Sunday, July 21, 2024

As New Cuomo Victim Emerges, 1st Accuser Says He Hoped to ‘Mount’ Her Like a Dog

'I remember being grossed out but also, like, what a dumb third-grade thing to say...'

(Headline USA) In a jaw-dropping interview with activist/journalist Ronan Farrow, Lindsey Boylan—the first victim to come forward with allegations against New York Gov. Andrew Cuomo—says the Democrat leader wanted to “mount” her like a dog.

Farrow relayed the story in a recently published piece by the New Yorker:

“At a press conference that February, Cuomo had proudly showed off his new puppy, a Siberian-Shepherd-Malamute mix named Captain,” he wrote.

Afterward, as Boylan was making her way toward the exit alongside Cuomo, the Captain became a little overstimulated by her presence.

“When the dog jumped up and down near her, Boylan said, she reached out to calm him, and then backed away,” Farrow wrote. “Cuomo, she said, joked that if he were a dog, he would try to ‘mount’ her as well.”

At the time, Boylan said she held her tongue so as not to jeopardize her relationship with her boss.

“I remember being grossed out but also, like, what a dumb third-grade thing to say,” she said. “I just shrugged it off.”

The new details came as an eight accuser emerged on Friday—this time a woman who currently works in the governor’s office.

Alyssa McGrath told the New York Times that Cuomo looked down her shirt and made suggestive remarks to her and another aide.

According to the report, Cuomo also called her beautiful in Italian, referred to her and her female colleague as “mingle mamas,” asked why she wasn’t wearing a wedding ring and inquired about her divorce.

“He has a way of making you feel very comfortable around him, almost like you’re his friend,” Ms. McGrath told the newspaper. “But then you walk away from the encounter or conversation, in your head going, ‘I can’t believe I just had that interaction with the governor of New York.’”

McGrath is the first current aide to come forward publicly to join mounting allegations of sexual misconduct against Cuomo.

His behavior with women is the subject of an investigation overseen by the state’s attorney general and a separate impeachment investigation by the New York Assembly, the state’s lower legislative chamber.

McGrath said her female colleague was the same woman the governor is accused of groping in the Executive Mansion, an allegation that was revealed in a report last week in the Times Union of Albany.

That aide hasn’t been identified publicly. McGrath said the woman spoke with her in detail about what happened to her after the Times Union report was published.

Cuomo has repeatedly denied allegations of sexual misconduct. A lawyer for him told the Times that Cuomo has indeed used Italian phrases like “ciao bella,” which means “hello beautiful” in Italian, and greeted both men and women alike with hugs and a kiss.

“None of this is remarkable, although it may be old-fashioned,” lawyer Rita Glavin said. “He has made clear that he has never made inappropriate advances or inappropriately touched anyone.”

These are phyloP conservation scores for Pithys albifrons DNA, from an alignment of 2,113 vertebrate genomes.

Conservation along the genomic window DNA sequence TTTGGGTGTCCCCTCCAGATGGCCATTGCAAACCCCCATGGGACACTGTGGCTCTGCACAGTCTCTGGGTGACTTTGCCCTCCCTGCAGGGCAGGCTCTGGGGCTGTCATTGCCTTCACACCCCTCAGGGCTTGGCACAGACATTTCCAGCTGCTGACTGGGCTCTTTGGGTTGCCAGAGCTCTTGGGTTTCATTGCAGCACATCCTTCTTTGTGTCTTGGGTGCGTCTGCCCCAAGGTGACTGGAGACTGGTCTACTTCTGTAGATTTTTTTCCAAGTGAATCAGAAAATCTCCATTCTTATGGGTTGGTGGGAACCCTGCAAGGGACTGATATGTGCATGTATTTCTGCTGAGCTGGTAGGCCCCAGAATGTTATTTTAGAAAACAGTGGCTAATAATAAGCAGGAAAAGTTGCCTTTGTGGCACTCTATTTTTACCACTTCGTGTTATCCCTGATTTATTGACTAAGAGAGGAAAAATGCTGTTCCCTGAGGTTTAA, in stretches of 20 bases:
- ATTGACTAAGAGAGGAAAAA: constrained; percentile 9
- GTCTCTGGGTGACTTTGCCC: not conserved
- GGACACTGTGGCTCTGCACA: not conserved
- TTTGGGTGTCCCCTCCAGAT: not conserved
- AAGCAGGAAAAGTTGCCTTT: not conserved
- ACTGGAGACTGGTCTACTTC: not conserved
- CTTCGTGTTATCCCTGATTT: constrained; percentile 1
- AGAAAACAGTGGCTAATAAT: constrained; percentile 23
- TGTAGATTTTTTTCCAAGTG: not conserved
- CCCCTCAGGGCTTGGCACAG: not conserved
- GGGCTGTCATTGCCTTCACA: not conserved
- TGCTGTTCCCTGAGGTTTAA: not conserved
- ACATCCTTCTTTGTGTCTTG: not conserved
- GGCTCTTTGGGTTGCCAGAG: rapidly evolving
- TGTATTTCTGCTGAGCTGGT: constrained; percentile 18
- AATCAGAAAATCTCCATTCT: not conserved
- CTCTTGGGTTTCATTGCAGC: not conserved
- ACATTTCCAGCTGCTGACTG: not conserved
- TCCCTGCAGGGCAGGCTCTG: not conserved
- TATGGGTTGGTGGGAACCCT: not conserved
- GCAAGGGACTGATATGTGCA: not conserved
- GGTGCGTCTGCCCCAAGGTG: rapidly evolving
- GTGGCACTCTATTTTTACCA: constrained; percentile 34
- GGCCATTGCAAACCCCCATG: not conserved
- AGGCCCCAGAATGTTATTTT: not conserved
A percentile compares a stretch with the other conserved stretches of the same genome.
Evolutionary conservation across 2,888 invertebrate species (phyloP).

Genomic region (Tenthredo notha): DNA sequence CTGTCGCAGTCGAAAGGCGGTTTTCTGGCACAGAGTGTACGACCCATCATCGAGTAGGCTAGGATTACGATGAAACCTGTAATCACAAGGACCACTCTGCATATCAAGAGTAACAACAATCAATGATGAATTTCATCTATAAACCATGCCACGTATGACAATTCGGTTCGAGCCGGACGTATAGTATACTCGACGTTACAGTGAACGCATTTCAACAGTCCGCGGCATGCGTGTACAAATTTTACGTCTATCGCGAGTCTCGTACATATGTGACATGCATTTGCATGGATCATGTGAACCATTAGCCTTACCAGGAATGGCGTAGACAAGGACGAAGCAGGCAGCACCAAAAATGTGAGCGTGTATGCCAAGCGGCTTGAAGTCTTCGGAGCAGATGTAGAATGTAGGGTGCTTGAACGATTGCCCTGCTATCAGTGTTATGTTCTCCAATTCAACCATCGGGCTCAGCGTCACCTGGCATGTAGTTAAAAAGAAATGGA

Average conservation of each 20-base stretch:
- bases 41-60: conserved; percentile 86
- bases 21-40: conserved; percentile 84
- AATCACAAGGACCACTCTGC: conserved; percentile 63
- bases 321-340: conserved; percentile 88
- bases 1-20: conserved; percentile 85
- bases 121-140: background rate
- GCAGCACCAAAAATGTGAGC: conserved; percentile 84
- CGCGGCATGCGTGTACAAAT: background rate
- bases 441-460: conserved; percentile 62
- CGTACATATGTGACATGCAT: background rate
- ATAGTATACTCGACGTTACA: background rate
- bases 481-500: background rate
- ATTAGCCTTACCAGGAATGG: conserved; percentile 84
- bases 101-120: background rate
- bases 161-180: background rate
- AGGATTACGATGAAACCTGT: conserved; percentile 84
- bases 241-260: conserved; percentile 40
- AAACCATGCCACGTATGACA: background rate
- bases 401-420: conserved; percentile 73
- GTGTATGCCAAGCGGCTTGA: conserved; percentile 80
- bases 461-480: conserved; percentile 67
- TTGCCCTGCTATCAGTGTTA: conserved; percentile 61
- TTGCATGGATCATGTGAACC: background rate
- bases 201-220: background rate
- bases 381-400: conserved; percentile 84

McGrath did not accuse the governor of inappropriate touching, but described a time when she was sitting alone with Cuomo for a dictation session when she caught him gazing at her.

“I put my head down waiting for him to start speaking, and he didn’t start speaking,” she told the Times. “So I looked up to see what was going on. And he was blatantly looking down my shirt.”

She said Cuomo then asked “What’s on your necklace?”

Assembly Democratic Speaker Carl Heastie on Friday said the body’s impeachment investigation will examine “all credible allegations” against the governor, including whether he used his office to sexually harass or assault employees.

Other subjects under investigation, Heastie said, will include whether Cuomo withheld information on COVID-19 deaths in nursing homes from the public, and his administration’s handling of safety concerns at a newly constructed bridge over the Hudson River.

“Your charge is to determine whether evidence exists to support a finding that the governor has engaged in conduct, as governor, that violates the laws of the State of New York and whether such violations constitute serious and corrupt conduct in office that may justify articles of impeachment,” Heastie wrote in a Friday letter to Judiciary Committee Chairman Chuck Lavine.

Other aspects of the probe, including how long it will take and how public its proceedings or findings will be, are still being determined.

The Assembly earlier this week hired the Manhattan law firm Davis Polk & Wardwell to assist with the investigation.

The pace of the inquiry has frustrated some lawmakers who want Cuomo out now.

“It’s pretty strange to me and I think that we are needing to ask a lot of questions here,” Assemblywoman Yuh-Line Niou, a Democrat. “With any kind of lack of transparency or lack of access to any process, one has to ask about the motivations and one has to ask: Why?”

An attorney for one of Cuomo’s accusers, Charlotte Bennett, has said she won’t cooperate with the Assembly’s inquiry because of questions about potential political interference.

Bennett and several other women who have accused Cuomo of harassment have already been interviewed by attorneys working for Attorney General Letitia James.

Federal prosecutors are also scrutinizing whether Cuomo’s administration misled the public or the U.S. Justice Department about COVID-19 fatalities at nursing homes.

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